Two heads better than one?
Auldhouse Primary sits about 10 miles west of Hamilton. It serves a village and rural catchment area. It has 34 pupils in two classes. It has three class teachers (two job share) and two headteachers.
Many AHDS members have experience of teachers or other staff on part-time contracts or job share arrangements but the examples of job-sharing head teachers are few and far between. This article takes a look at the arrangement in Auldhouse and tries to answer the question – are two heads really better than one?
Janet McEwan and Liz Mockus have shared the Auldhouse headship since January 2009. Janet had been in the role for sixteen years. She had reached normal retirement age but was not ready to retire. At about the same time she had a change in personal circumstances which coincided with South Lanarkshire Council promoting the need for work/life balance. Janet enquired about reducing her hours, the Council agreed and soon a job-share post was advertised.
Liz was, and still is, a depute in nearby Kirktonholme Primary who was keen to gain more experience of headship and to experience life outside the large-school environment she had known for all of her school career. Liz highlighted the excellent support she had received from Sandra Mackenzie, Head Teacher at Kirktonholme, which had made the whole experience possible.
Janet works on Monday and Tuesday each week while Liz starts each week in Kirktonholme as a depute and from Wednesday to Friday she is the head in Auldhouse. Both heads are complimentary about one another and their respective contributions to the running of the school. After an initial period where Liz felt the need to check with things with Janet they quickly settled into a relationship of equals.
The heads recognise that they have a similar approach and ethos which has very much oiled the wheels of this arrangement. Indeed both made very clear that if they did not share the same vision and values then their roles as leaders would not enable them to provide the best they could for the children at the school and community.
It would be fair to say that if you added together the amount work done by Janet and Liz it would equal more than a normal Headteacher. The reasons for this are fairly obvious but are worth rehearsing nonetheless. In addition to a shared ethos the HTs are absolutely clear that organisation and communication are key success criteria. A lot of work was done before the arrangement started to make sure that there was clarity about who would do what, who would attend which meetings and so on. Despite the separation of some elements of the job it is crucial that both have a full understanding of what has happened during the other’s shift. The sharing of information is essential – reading the same paperwork, making records of what has happened and reading up on what the other has done, etc. In addition to the ‘paper’ side of the relationship the HTs meet face to face once a fortnight to run through more significant issues. On top of all that there is the telephone or text whenever is required. Without this shared approach to communication both HTs feel that cracks would have started to show very early on.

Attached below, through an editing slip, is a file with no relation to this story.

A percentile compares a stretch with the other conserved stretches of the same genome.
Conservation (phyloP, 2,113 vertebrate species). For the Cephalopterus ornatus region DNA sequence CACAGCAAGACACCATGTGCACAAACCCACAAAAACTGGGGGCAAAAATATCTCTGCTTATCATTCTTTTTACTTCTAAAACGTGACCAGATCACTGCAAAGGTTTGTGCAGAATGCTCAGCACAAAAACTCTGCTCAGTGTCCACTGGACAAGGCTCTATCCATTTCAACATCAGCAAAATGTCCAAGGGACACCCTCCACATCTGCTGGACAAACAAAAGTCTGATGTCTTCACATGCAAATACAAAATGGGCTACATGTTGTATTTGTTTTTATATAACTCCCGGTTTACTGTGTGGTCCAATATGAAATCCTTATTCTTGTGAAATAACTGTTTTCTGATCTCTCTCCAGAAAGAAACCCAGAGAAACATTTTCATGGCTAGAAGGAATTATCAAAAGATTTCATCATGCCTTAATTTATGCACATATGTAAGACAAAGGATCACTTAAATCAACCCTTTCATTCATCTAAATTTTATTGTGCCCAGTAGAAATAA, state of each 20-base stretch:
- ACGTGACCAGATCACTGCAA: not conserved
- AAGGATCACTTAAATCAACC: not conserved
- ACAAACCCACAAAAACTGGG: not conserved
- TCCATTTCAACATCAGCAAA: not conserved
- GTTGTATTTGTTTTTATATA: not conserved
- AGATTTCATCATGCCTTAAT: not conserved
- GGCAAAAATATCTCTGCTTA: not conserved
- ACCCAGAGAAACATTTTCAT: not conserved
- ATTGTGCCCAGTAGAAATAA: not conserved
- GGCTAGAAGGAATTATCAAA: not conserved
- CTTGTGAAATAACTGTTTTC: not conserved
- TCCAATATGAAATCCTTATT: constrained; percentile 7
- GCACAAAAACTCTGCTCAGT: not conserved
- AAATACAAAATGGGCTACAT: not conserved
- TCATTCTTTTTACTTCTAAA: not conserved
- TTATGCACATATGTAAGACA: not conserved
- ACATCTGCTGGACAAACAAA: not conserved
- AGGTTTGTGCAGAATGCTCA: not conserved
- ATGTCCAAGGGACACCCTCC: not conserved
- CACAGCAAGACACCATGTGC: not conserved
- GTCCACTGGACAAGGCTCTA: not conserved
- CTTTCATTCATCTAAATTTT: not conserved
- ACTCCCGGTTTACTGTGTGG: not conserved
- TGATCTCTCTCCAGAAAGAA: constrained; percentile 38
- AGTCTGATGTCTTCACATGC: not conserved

When asked to describe the best bit about the arrangement Janet particularly valued the opportunity of professional support and dialogue with another promoted member of staff – not something she had experienced in school during her 16 years at Auldhouse. For Liz the whole experience has been one of growth. Until taking up the role at Auldhouse she had only worked in large schools. Having had the opportunity to experience a small school and to properly experience headship she has learned a great deal and is much clearer about where she sees her career progressing from here on.
What do pupils, parents and teachers make of it? The message from both heads was that this has been a very positive and pro-active arrangement. Liz explained that the pupils are well behaved, confident and quite independent, perhaps due to the fact they are in a smaller school, and as a result they adjusted quickly to her arrival. Again, Liz and Janet’s shared vision and ethos was important in ensuring that there was little upheaval for pupils. Parents and staff also adjusted well to the new arrangements but to smooth the process further Liz suggested that if she had the opportunity to start again now she would have proposed open evenings for pupils, parents and all staff so that everyone had the opportunity to hear about the arrangement and to ask any questions. She feels this would have accelerated the ‘getting to know you’ phase which took place over the first six months.
Janet will be retiring at Christmas and the arrangement will come to an end. Both heads are still very positive about the experience. Liz commented that it had been a pleasure to work with Janet and she would happily do it again.
So is it true that two heads are better than one? The answer…well, that depends!
Liz and Janet regularly stressed the importance of their shared ethos (partly a product of coming from the same learning community), approach and commitment to effective communication. These are the essential building blocks to success.
That said, the message is clear – it can be done. If you are nearing the end of your career and would like to reduce your hours or if you are keen to experience headship you may wish to consider this as part of your professional development review. This experience shows that it can be good for a school, good for professional development and good for retaining experience and expertise which might otherwise disappear.